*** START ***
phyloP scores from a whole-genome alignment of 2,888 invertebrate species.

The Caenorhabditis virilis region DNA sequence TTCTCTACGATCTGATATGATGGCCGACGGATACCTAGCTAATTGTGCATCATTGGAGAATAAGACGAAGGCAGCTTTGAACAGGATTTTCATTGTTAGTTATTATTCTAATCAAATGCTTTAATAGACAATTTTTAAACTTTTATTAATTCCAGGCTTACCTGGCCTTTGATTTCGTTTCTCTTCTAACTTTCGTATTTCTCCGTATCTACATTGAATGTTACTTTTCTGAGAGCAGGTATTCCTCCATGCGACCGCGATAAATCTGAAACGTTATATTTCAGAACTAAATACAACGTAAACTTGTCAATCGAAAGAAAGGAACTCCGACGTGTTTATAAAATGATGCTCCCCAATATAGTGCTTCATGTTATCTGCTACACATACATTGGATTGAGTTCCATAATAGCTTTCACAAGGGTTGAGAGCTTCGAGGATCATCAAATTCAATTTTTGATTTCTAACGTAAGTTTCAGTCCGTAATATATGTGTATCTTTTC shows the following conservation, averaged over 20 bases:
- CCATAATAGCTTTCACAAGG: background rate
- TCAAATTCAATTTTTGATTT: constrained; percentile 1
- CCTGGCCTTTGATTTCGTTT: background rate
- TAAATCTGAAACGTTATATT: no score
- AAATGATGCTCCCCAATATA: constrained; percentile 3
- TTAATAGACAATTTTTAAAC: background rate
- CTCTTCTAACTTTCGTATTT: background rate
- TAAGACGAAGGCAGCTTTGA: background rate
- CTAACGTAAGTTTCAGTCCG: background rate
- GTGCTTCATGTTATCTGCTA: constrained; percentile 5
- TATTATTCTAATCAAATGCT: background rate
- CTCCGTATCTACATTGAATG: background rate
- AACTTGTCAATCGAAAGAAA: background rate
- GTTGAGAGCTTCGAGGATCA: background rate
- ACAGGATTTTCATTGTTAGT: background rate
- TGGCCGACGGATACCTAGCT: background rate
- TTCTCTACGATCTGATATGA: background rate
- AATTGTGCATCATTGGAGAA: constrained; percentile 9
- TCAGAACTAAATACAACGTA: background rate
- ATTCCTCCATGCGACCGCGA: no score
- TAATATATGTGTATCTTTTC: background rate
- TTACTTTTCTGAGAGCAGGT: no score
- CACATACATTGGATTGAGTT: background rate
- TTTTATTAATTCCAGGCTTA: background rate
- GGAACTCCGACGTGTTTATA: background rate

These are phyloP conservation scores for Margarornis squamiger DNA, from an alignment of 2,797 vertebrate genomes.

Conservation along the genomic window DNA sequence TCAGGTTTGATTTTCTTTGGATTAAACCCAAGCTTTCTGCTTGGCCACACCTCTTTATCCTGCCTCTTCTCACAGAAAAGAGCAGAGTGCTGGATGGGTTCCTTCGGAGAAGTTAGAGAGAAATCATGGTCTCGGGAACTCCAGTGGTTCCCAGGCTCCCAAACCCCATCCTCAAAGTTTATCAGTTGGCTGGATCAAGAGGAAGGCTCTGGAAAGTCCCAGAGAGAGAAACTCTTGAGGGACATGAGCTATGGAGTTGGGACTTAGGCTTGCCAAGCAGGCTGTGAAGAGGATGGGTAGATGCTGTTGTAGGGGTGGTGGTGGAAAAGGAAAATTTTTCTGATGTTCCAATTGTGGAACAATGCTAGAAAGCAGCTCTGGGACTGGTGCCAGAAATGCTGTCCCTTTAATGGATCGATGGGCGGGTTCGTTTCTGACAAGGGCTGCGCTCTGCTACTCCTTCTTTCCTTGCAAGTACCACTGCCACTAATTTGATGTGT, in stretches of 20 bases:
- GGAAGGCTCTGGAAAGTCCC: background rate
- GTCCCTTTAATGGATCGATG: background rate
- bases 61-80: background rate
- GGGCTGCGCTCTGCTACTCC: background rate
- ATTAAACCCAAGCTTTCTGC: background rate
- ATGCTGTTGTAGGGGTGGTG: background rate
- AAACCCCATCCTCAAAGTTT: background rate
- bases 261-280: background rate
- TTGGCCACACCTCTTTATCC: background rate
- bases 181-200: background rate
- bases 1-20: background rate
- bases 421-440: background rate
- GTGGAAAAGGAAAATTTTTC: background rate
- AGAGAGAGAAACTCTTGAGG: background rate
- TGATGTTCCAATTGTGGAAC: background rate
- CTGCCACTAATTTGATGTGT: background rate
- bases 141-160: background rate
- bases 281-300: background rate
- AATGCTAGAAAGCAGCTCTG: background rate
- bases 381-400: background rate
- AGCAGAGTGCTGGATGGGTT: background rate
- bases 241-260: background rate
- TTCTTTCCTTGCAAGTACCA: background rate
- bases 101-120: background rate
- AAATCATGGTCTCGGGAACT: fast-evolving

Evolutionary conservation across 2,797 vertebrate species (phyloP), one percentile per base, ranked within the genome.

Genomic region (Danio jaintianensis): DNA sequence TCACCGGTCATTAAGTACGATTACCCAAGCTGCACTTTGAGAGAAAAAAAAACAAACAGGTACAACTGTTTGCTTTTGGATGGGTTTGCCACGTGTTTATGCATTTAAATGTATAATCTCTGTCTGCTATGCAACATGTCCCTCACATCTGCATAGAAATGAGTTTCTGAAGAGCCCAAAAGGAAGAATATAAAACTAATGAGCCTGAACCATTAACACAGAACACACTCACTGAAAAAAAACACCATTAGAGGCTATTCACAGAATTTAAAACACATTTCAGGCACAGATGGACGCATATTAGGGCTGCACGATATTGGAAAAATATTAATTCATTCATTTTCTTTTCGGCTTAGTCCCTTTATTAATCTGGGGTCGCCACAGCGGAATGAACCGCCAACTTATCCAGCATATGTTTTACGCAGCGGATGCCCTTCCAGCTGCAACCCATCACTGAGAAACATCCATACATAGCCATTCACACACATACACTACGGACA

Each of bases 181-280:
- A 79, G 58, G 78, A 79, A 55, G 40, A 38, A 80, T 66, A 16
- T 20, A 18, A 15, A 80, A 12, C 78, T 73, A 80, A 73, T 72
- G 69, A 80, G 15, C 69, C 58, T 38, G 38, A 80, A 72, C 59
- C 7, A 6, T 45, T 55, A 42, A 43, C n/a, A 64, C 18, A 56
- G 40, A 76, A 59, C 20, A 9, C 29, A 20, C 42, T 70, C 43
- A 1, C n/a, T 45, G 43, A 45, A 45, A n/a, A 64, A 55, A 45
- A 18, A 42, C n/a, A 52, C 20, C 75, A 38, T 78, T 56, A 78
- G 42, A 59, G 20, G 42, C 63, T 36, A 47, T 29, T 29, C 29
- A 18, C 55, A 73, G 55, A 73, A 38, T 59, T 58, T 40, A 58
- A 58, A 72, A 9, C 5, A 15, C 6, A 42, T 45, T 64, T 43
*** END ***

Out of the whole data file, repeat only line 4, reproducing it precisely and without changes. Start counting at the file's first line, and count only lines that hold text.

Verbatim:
- TCAAATTCAATTTTTGATTT: constrained; percentile 1